You might know a mutual fund under many names, including a superannuation fund, but they are a collection of some amount of stocks, bonds, cash, or other securities. When you join a mutual fund your money is put together with all the other mutual fund investors. This allows the fund manager a much larger bank roll that allows them to purchase specific securities. Buying securities in large packages also helps to reduce the transaction costs.
These securities might be focused on one class, say government bonds or blue chip stocks, or a diversified mix including corporate bonds from manufacturing companies, local or international stocks, or anything that the fund manager thinks is a good bet.
The main benefit of these mutual funds is that you can have your money included with the big players and their associated buying power. For example for many years bonds were only purchasable in $500,000 bundles. This puts access to most bonds out of the reach of the regular investor. Even now you’re required to be a sophisticated investor with over 2.5 Million in assets to get access to the large collection of wholesale bonds.
It also helps remove from you the time and experience requirement to investigate, plan, and implement a good investment. Instead of spending hours each day watching the market, reading the latest company news, checking the government plans, you leave it to someone else to do that job for you. The main idea being that a professional will more often than not do a lot better than the amateur. But just like any professional you hire, they’ll be charging you for the privilege of working with them. This might be as a flat fee, a percentage of your investment or both.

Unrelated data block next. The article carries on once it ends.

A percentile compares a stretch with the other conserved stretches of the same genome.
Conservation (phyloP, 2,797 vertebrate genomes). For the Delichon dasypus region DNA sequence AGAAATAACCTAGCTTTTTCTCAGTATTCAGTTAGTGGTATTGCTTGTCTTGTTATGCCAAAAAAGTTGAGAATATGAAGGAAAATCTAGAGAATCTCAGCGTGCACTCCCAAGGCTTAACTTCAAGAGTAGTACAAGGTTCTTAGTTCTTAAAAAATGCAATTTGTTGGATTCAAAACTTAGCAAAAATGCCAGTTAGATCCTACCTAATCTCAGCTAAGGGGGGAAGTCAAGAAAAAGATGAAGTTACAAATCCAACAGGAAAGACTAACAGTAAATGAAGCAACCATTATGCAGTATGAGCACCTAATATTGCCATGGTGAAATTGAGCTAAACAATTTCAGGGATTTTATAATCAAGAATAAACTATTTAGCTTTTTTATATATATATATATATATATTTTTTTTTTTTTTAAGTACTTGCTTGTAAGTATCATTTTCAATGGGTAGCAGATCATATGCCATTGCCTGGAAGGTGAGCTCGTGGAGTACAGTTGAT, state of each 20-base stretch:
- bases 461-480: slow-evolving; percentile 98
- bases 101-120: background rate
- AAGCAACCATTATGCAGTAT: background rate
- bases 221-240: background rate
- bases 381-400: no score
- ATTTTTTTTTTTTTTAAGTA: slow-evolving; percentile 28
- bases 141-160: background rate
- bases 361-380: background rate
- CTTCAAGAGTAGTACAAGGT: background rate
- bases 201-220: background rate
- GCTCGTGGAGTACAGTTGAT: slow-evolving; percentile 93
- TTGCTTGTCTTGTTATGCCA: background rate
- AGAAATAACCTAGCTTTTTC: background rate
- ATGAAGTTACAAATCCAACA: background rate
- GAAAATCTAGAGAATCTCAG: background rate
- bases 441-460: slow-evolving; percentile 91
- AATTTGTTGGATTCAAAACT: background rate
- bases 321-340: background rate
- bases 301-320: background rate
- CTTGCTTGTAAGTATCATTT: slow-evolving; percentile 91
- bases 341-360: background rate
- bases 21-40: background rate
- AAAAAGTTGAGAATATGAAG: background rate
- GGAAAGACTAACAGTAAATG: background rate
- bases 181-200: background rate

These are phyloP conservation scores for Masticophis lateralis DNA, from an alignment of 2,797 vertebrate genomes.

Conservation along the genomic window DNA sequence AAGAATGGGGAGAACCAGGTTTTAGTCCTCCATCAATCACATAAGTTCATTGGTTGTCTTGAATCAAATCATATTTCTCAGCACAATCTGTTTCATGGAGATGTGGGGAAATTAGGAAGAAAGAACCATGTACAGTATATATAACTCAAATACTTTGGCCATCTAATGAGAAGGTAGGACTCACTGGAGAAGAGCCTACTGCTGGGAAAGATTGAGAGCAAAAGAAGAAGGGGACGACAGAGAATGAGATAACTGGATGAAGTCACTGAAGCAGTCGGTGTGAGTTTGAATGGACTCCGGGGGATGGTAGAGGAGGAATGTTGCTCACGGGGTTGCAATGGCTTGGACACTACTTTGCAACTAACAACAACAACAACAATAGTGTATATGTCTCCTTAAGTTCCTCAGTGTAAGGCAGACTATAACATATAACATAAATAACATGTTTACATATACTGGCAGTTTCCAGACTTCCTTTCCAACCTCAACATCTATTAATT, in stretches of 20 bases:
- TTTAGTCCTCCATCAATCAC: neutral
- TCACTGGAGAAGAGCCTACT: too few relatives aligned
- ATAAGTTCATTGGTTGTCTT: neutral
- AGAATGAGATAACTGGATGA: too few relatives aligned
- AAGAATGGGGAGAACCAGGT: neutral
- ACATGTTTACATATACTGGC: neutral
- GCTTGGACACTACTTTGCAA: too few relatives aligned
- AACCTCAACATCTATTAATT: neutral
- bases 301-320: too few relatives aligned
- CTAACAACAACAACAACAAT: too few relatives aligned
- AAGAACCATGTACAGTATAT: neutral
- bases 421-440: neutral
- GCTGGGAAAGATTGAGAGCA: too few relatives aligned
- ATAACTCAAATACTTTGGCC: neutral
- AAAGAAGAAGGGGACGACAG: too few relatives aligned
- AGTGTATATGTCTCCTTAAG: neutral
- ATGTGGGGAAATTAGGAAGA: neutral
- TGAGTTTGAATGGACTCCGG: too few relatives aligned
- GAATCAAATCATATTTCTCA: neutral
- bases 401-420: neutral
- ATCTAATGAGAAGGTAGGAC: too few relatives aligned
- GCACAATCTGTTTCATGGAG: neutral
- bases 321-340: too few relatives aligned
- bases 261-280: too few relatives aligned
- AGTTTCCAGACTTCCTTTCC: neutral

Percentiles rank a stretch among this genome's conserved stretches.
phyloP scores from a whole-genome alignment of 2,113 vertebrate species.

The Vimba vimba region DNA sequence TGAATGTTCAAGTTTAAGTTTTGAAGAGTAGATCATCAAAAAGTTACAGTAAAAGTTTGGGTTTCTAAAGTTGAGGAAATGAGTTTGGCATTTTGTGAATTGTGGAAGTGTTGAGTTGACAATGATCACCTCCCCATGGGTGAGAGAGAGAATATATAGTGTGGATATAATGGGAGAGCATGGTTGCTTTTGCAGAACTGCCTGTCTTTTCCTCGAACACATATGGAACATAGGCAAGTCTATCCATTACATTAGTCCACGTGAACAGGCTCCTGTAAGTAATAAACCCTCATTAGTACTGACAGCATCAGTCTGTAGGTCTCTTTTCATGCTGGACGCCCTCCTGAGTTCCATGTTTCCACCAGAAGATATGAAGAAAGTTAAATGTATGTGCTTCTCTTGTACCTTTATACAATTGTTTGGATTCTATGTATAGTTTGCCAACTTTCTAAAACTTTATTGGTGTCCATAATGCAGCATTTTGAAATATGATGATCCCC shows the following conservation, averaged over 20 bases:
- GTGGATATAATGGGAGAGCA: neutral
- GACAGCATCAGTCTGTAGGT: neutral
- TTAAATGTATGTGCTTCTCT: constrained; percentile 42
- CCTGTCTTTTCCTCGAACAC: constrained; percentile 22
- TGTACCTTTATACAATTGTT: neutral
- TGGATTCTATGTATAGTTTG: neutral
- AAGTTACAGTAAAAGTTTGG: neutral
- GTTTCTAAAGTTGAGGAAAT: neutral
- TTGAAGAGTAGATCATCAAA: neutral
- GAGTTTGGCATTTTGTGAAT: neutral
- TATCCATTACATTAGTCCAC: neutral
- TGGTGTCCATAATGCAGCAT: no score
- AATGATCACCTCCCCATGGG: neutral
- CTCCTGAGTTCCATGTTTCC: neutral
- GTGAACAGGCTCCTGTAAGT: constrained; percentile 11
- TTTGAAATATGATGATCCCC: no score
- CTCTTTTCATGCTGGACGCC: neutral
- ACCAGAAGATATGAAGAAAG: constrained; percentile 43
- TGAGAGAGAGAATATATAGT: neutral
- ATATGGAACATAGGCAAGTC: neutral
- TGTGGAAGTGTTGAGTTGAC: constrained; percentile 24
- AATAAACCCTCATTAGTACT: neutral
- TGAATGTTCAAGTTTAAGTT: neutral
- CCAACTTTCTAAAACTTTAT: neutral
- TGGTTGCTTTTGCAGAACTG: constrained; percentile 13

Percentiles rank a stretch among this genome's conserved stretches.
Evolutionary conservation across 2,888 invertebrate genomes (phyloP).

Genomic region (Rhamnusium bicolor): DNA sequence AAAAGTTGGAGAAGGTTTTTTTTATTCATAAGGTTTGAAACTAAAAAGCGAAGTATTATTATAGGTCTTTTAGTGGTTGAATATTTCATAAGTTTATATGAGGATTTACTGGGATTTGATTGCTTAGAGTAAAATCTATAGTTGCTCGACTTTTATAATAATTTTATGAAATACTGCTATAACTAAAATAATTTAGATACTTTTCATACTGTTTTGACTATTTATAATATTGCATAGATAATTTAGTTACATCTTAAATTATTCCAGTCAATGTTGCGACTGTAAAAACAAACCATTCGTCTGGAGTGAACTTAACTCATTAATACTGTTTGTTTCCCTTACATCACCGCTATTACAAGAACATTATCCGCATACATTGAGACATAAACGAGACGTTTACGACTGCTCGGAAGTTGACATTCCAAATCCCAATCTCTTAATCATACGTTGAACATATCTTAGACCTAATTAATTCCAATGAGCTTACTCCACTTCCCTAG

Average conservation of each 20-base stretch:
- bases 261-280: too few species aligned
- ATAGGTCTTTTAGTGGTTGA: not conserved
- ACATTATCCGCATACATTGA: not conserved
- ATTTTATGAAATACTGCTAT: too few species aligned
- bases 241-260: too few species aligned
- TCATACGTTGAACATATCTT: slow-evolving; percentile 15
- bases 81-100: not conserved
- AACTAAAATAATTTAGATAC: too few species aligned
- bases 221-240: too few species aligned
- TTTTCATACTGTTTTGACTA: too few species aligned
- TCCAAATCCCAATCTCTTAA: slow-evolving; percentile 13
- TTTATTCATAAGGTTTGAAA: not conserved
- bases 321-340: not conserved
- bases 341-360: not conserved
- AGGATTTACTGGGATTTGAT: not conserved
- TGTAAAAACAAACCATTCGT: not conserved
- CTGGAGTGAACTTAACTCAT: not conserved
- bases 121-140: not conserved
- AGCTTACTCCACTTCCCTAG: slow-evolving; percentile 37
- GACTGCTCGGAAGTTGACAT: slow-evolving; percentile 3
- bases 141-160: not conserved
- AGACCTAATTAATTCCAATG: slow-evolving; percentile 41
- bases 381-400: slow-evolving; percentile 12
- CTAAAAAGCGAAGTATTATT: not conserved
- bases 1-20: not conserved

The fund also allows you to spread the investment across different security classes. Usually to spread risk. So a loss in one particular class or stock doesn’t impact your gain as much as having all your investments in that one class. At the same time, it can catch situations where one class grows more than others.
Being part of a mutual fund also helps you stay liquid and have an easier time to get all your money back from when needed compared to other direct investment securities. Although retrieving your funds early usually incurs heavy penalties and extra fees.
One major disadvantage of mutual funds is there’s no real way of evaluation their future performance. There’s no earnings report, sales data, or industry metrics like there is with a listed company. All advertising and documentation of their performance is based on their past performance. Usually documented as the last 6 months, last year and last 5 years. And somewhere on that documentation will be something like the statement: “Past performance are not indicative of future performance”.
The worst thing that these funds won’t tell you about inter fund performance when you look at these funds over time. A super provider often has 5 or 10 different funds to choose from. But you’ll see them shift and change names and results as the fund owners stop the failing ones and continue the winning ones. You can see evidence of this as there are not many funds with a 10 year or more history. This leaves a very heavy survivor bias.
Survivor bias is best described as excluding failed or closed funds from the overall performance studies. This often causes the results to be skewed higher as only the successful funds are included.
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